Something more than a journeyman and less than a superstar, Joe Jackson
has a reputation for being a reclusive and prickly character. But he refuses the low road with A Cure for Gravity
, a resolutely non-lurid autobiography of a man who considers music to be a noble calling. It matters not that the author was once lumped in with England's insurgent first-generation punks and new-wavers; here Jackson insistently focuses on his development as a composer, player, and performer, approximately in that order. Born to modest means in a setting where a sickly, creative youngster such as Jackson was regarded with suspicion, if not contempt, the young Brit was trained in the classics and developed his keyboard skills, playing everything from cabaret to progressive rock before finally setting off on his own as a sharp-tongued, ska-influenced Angry Young Man. A more sophisticated musician than his rag-tag running mates (he's recently released an ambitious fusion of pop, jazz, and classical elements dubbed Symphony No. 1
), Jackson revels in the intricacies of his craft--as much or more than he does in telling his own up-from-the-gutter tale. Old new-wavers who remember the author from his 1978 Look Sharp!
debut and devotees of his more stylish early '80s recordings may be caught off guard by the short shrift Jackson gives his actual recording career; indeed, he shrugs off a couple decades in the final pages of the book. But the articulate, idiosyncratic author is clearly more interested in addressing what makes a musician than what happens once a musician has it made. --Steven Stolder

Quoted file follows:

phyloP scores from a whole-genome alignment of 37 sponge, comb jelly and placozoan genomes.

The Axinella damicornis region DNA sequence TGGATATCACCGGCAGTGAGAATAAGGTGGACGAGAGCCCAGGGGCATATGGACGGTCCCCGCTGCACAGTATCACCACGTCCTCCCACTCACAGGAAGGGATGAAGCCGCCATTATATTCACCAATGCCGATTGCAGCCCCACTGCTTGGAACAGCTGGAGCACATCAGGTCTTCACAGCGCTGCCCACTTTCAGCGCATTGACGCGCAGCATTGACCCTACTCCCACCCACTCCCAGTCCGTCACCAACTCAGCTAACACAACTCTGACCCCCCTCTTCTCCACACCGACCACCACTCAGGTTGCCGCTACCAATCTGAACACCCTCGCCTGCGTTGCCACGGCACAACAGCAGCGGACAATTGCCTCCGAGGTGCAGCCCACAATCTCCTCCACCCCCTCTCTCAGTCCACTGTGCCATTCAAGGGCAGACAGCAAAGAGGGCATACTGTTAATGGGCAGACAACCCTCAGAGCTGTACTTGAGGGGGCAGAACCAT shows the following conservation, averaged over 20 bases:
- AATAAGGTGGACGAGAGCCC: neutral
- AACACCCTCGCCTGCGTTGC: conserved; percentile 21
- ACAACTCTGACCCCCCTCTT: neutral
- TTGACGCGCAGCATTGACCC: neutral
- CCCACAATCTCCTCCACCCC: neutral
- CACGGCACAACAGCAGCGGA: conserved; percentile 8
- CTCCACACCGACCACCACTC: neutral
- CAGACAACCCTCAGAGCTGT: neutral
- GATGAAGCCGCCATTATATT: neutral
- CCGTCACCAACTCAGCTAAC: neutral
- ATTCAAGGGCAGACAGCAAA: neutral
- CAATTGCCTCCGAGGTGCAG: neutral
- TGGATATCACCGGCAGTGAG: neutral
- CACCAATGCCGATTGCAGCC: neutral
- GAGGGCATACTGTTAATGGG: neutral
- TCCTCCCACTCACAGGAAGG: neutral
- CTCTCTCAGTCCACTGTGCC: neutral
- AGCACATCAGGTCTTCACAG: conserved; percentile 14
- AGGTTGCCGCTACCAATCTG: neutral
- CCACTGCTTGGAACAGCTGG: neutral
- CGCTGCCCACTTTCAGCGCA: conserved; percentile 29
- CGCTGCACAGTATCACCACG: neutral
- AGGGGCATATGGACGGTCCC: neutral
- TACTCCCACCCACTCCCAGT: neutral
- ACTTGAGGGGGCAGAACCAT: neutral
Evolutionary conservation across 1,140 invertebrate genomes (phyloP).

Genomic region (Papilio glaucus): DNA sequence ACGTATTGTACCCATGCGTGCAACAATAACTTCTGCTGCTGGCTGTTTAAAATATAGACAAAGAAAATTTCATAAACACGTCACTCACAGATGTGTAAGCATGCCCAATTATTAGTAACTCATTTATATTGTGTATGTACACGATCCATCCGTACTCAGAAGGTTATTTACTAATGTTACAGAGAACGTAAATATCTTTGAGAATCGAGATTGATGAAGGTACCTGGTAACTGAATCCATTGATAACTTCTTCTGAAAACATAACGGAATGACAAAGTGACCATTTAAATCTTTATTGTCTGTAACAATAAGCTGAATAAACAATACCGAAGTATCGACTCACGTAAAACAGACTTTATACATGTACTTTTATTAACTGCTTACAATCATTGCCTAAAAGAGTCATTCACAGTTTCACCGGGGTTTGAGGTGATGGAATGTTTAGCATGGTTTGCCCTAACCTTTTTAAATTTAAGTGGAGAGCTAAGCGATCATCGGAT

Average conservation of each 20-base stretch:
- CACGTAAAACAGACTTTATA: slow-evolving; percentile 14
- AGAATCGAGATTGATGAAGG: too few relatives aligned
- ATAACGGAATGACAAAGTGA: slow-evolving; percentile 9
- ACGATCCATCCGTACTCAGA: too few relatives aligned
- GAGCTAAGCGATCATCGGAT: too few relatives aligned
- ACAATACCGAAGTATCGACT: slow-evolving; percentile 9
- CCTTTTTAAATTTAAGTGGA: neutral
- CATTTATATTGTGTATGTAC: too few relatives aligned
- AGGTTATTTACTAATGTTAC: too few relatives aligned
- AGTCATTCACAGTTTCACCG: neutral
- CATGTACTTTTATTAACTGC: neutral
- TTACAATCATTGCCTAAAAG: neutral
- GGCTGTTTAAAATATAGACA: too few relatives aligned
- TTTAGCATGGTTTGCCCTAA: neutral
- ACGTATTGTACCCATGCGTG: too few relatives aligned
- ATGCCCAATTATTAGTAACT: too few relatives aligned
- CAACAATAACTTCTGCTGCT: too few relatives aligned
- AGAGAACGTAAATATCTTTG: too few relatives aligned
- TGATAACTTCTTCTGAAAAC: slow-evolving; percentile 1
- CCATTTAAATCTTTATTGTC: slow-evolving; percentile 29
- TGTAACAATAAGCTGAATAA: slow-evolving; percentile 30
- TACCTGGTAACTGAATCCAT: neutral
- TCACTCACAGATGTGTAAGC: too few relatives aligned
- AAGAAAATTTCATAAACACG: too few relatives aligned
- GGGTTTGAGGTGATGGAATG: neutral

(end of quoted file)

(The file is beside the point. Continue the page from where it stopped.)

From Publishers Weekly
To the credit of popular 1980s British singer/composer Jackson ("Is She Really Going Out with Him?" "Steppin' Out"), there is little melodrama to this bookAhis hit recordings, beginning with Look Sharp in 1979, receive only brief mention in the final chapters. Instead, Jackson presents a portrait of the artist as a young geek, detailing the quiet undulations of his life as an intensely introspective, gifted musician growing up outside of London, studying at conservatory and touring around in much derided bar bands. We see the 14-year-old Jackson obsessing over Beethoven's Eroica symphony ("As the fanfare comes to a halt, there's a pregnant pause: What's this lunatic going to do now?"); we see him on his way to the Royal Academy of Music ("As the ferry docked, the workers poured like a sluggish plague of locusts through the Dockyard Gate, and I boarded the London train"); and we see him pouring beer on drunk women during bar fights in obscure locations. Fellow musicians, no matter their chosen genre, may see themselves in Jackson's accounts of pathetic pub gigs and unpleasant music industry dealings. Jackson is an easy, natural writer, sometimes an excellent one. He is often funny, and though a bit digressive, the book is worth reading for its style alone. (Oct.)
Copyright 1999 Reed Business Information, Inc.